Inside Out 2: Living with Anxiety

It was always an unenviable task to return to Riley’s mind.

In 2015’s marvellous Inside Out, Pixar created a world that felt entirely fresh. With emotional depth (pun intended), the film was lauded for its brilliance and originality. As a result, one can’t blame fans for fearing its sequel. After all, the first film was such a joy that it would be more than sad for another chapter to damage the legacy of the first.

But Inside Out 2 does the impossible. By building upon the premise of the original, the sequel actually manages to create a sequel that feels worthy of its predecessor (and, in some ways, may be even better). 

Directed by Kelsey Mann, Inside Out 2 revisits the mind of Riley, a young woman who is finally stepping into her teenage years. Though Riley’s emotions have been governed by Joy (Amy Poehler), Sadness (Phyllis Smith), Anger (Lewis Black), Fear (Tony Hale) and Disgust (Liza Lapira), the onset of puberty brings new and confusing additions to the team. With the arrival of Anxiety (Maya Hawke), Envy (Ayo Edibiri), Ennui (Adele Exarchopolous) and Embarrassment (Paul Walter Hauser), Riley’s mind becomes a swirling mess of chaos, forcing Joy and the rest to adjust to life in a more complicated world..

Surprisingly, Inside Out 2 manages to build upon everything that made the first film so groundbreaking. Admittedly, while the ‘surprise’ of the first film is inevitably lost (as it would be with any sequel), the film manages to take the original premise and create something much deeper. Conversations surrounding mental health have changed dramatically over the last decade and, thankfully, the franchise seems to have kept with the times.

For example, when it explores what it’s like to have anxiety, Inside Out 2 absolutely nails the experience. Without giving any spoilers, the film speaks to the power that anxiety can have over a person when it takes over. In some moments, it can prevent disaster. In others, it can create something much worse. As Anxiety, Hawke creates a character that is neither hero nor villain. Hawke’s delightful performance keeps the character energetic, relatable and entirely empathetic. We see the ways that Anxiety benefit’s Riley’s life by keeping her safe emotionally and socially. However, in her worst moments, we watch as Anxiety turns into something more powerful. Clinging to Riley’s mental keyboard with a death-grip, she’s struggles to allow anyone else have control for fear that something terrible could happen.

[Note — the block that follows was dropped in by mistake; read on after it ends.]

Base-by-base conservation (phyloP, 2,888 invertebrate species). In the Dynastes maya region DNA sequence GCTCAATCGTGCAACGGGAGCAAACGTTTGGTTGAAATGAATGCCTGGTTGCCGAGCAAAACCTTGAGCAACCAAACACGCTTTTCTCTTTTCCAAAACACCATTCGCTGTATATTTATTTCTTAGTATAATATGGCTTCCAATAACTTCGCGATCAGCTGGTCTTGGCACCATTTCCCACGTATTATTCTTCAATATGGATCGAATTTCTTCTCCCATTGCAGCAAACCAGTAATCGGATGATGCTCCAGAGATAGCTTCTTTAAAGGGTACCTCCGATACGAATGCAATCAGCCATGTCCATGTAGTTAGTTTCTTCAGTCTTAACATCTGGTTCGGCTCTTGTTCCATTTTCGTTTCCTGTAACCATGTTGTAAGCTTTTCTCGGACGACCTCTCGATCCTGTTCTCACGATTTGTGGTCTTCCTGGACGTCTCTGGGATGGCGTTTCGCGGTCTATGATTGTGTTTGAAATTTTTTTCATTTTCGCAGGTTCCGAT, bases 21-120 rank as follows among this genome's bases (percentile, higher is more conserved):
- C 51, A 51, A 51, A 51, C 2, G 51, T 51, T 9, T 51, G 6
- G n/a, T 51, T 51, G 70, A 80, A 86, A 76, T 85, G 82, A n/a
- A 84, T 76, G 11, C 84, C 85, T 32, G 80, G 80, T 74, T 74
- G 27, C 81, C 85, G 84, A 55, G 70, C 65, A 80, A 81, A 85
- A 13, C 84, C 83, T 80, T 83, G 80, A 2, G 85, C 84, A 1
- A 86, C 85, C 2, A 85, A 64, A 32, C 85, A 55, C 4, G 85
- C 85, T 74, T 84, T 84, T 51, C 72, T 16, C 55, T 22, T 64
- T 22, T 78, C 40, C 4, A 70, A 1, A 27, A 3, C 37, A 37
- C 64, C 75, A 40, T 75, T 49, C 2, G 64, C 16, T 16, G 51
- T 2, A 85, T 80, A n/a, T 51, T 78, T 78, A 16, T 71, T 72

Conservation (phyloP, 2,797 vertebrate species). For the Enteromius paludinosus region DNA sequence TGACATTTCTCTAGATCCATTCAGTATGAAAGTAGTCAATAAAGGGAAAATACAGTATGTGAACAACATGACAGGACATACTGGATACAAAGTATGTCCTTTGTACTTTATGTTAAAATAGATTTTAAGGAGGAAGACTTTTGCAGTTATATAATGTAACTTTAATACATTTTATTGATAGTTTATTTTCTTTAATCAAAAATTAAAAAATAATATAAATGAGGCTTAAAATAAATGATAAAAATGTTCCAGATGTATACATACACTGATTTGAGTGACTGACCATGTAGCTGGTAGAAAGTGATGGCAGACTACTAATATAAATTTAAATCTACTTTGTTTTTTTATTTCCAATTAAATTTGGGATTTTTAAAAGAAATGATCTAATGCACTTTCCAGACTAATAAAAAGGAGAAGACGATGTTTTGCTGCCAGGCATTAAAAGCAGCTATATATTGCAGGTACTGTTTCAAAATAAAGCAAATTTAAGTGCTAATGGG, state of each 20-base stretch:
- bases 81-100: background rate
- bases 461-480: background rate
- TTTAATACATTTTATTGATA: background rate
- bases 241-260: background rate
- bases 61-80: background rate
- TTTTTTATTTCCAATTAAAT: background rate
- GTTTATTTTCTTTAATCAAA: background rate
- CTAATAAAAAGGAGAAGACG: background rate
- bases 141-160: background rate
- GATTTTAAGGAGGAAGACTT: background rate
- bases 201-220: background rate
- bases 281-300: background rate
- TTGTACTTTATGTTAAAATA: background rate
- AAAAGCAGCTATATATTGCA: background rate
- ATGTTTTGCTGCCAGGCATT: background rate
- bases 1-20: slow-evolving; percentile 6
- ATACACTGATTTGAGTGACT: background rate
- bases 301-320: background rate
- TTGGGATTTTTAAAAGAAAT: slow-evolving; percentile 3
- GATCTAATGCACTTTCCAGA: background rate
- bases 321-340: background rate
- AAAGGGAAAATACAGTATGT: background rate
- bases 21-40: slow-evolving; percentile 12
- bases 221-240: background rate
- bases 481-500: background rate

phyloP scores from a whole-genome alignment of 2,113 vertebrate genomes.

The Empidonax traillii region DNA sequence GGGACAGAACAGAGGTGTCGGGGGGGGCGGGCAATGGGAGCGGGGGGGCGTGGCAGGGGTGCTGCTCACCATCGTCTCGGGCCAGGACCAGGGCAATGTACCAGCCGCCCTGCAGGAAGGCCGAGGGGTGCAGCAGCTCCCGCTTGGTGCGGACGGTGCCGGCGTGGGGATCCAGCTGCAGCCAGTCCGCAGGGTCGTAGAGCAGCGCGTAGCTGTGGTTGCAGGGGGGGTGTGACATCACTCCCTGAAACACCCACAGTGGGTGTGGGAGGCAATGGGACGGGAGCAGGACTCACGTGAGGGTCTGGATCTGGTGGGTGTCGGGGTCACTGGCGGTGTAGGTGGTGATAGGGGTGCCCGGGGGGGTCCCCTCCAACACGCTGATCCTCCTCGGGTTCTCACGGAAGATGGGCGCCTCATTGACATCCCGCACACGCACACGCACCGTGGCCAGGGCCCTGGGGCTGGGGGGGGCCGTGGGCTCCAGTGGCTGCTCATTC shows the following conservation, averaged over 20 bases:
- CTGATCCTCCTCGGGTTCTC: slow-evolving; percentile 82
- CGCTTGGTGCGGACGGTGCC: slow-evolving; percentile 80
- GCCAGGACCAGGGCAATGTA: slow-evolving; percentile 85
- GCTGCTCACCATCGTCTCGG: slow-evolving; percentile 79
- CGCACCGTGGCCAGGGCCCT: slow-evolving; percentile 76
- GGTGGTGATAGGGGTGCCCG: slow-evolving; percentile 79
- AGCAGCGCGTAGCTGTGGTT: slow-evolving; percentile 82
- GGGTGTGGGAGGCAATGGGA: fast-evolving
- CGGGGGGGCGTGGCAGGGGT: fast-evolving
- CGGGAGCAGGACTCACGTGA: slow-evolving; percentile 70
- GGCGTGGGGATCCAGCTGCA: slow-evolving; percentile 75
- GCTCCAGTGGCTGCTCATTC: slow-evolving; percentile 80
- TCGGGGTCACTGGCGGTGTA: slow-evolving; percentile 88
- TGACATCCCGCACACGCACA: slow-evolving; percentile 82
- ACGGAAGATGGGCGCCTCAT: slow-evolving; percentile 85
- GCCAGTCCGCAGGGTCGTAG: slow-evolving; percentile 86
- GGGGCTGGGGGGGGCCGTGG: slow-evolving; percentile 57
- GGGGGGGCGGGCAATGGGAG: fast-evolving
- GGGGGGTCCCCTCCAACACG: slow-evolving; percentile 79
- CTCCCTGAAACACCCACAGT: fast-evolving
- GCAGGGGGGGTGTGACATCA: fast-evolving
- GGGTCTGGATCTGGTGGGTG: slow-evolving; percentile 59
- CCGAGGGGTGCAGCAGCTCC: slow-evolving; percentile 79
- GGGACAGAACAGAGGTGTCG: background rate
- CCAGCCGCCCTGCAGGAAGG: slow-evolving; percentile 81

In doing so, the film highlights the emotional complexity that comes with age. As Riley moves into puberty, her emotions seem less clear. Anxiety, Ennui, Envy and even, to a lesser extent, Shyness all seem like more nuanced responses to a world that’s changing rapidly around her. (In fact, even their colours move away from the standard primary colours and shades of the original film.) 

And it’s this difficulty that makes Inside Out 2 another beautiful expression of coping with mental health. Through Joy’s conflict with Anxiety, we watch the team try to understand the new world that Riley is facing. Though she’s far from adulthood, her world has become more complicated. And the film wants us to see how that pushes her emotions into uncharted territory. These emotions care about Riley’s well-being but seem entirely ill-equipped to navigate new situations, especially when things begin to spiral out of control. Riley is beginning to build her ‘sense of self’ — and every decision she makes feels as though the consequence can be dangerous… and lasting.

In the end, while the film isn’t perfect, Inside Out 2 comes remarkably close to the high standard that Pixar has been known to set. Featuring some incredible performances and beautiful animation, this film about a 13-year-old girl is accessible to anyone, especially if they’ve ever struggled with mental health.

After all, no one can get rid of Anxiety. You can only learn to manage it.

Inside Out 2 is available in theatres on Friday, June 14th, 2024 

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